Donaldson v. United States/Concurrence Douglas

From Wikisource
Jump to navigation Jump to search
Court Documents
Case Syllabus
Opinion of the Court
Concurring Opinion

United States Supreme Court

400 U.S. 517

Donaldson  v.  United States

 Argued: Nov. 19, 1970. --- Decided: Jan 25, 1971

Mr. Justice DOUGLAS, concurring.

The petitioner is the subject of an investigation by the Intelligence Division of the Internal Revenue Service which seeks to obtain information regarding financial transactions between the petitioner-taxpayer and the Acme Circus Operating Co. Summonses have been served on Acme and its accountant, Mr. Mercurio, in order to obtain testimony and to review records relating to petitioner. The petitioner is attempting to prevent Acme and Mercurio from complying with the summonses and to prevent the Federal District Court from enforcing those summonses. He sought to intervene in the enforcement proceedings, alleging that he has a vital interest in the litigation and that the summonses are not enforceable because they were issued improperly, to gather information for a criminal prosecution. The Government challenged his right to intervene. The District Court denied his motion to intervene and enforced the summonses but stayed its mandate. The Court of Appeals affirmed but continued the stay pending disposition by this Court. As yet there has been no hearing before the special agent, and this Court rules only that such a hearing may proceed on the summonses issued.

On these facts, I concur with the Court's decision. There is nothing in the language of § 7602 to limit the issuance of summonses to civil investigations. Therefore, even though petitioner is the subject of a criminal investigation, that is no bar to the issuance of the summonses. It is true that a person who is summoned may object that the production of records or testifying would violate his rights under the Fourth or Fifth Amendments. And a taxpayer would clearly have standing to raise a claim of violation of his constitutional rights if a third party were ordered to produce records belonging to the taxpayer. United States v. Kordel, 397 U.S. 1, 7, 90 S.Ct. 763, 766-767, 25 L.Ed.2d 1; Reisman v. Caplin, 375 U.S. 440, 445, 84 S.Ct. 508, 511-514, 11 L.Ed.2d 459. But it is difficult to see how the summoning of a third party, and the records of a third party, can violate the rights of the taxpayer, even if a criminal prosecution is contemplated or in progress. There is no right to be free from incrimination by the records or testimony of others.

The taxpayer may, however, protect his interests in any hearings held pursuant to § 7602. The Internal Revenue Service is clearly conducting a criminal investigation of the petitioner. That is the function of special agents. [1] The purpose of the summonses is to gather evidence for a criminal prosecution. At such 'investigations' the summoned party may or may not be put under oath, at the discretion of the agent. He does have the right to be accompanied by counsel or an accountant. But the Internal Revenue Service has taken the position that the taxpayer who is being investigated is not entitled to be present at such 'ex parte investigations.' [2] Moreover, he normally is not given notice of the issuance of the summons to the third party. Our decisions, however, make clear that the taxpayer has the right to be present at the hearing and to confront and cross-examine witnesses and inspect evidence against him.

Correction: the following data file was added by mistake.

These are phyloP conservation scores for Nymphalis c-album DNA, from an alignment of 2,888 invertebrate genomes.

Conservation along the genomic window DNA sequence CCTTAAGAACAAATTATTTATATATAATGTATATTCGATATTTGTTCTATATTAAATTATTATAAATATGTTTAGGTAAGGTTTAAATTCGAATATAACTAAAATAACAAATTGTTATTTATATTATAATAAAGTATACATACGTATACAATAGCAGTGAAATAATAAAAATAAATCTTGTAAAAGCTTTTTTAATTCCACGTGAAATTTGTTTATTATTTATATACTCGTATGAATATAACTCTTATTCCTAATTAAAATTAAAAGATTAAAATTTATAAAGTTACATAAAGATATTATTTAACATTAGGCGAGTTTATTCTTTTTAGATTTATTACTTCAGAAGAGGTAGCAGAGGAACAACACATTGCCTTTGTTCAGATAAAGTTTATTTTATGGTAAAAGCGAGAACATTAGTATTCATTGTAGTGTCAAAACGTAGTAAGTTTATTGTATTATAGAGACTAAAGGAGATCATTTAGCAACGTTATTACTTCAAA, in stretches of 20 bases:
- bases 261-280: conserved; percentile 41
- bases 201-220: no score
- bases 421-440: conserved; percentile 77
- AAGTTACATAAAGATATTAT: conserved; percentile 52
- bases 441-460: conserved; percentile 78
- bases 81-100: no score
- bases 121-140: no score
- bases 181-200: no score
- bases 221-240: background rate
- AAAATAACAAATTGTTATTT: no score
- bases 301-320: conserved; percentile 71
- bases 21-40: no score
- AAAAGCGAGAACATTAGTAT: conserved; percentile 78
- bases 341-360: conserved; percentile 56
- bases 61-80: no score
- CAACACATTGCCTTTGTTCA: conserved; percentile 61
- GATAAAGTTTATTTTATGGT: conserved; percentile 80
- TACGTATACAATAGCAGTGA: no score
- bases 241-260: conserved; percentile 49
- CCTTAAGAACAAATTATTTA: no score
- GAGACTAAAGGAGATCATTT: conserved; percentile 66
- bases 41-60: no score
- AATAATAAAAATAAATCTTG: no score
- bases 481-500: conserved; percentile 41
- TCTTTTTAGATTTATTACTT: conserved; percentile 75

The traditional federal method for gathering such information is the grand jury. Before that body there is no right to counsel and confrontation, but other protections are present, none of which exist here. The Court in a five-to-four decision relied on the analogy to the grand jury in In re Groban, 352 U.S. 330, 333, 77 S.Ct. 510, 513, 1 L.Ed.2d 376, ruling that a person has no right to counsel when ordered to testify before a fire marshal. Mr. Justice Black stated, I think, the correct view, in his dissent:

'(A)ny surface support the grand jury practice may lend disappears upon analysis of that institution. The traditional English and American grand jury is composed of 12 to 23 members selected from the general citizenry of the locality where the alleged crime was committed. They bring into the grand jury room the experience, knowledge and viewpoint of all sections of the community. They have no axes to grind and are not charged personally with the administration of the law. No one of them is a prosecuting attorney or law-enforcement officer ferreting out crime. It would be very difficult for officers of the state seriously to abuse or deceive a witness in the presence of the grand jury. Similarly, the presence of the jurors offers a substantial safeguard against the officers' misrepresentation, unintentional or otherwise, of the witness' statements and conduct before the grand jury. The witness can call on the grand jurors if need be for their normally unbiased testimony as to what occurred before them.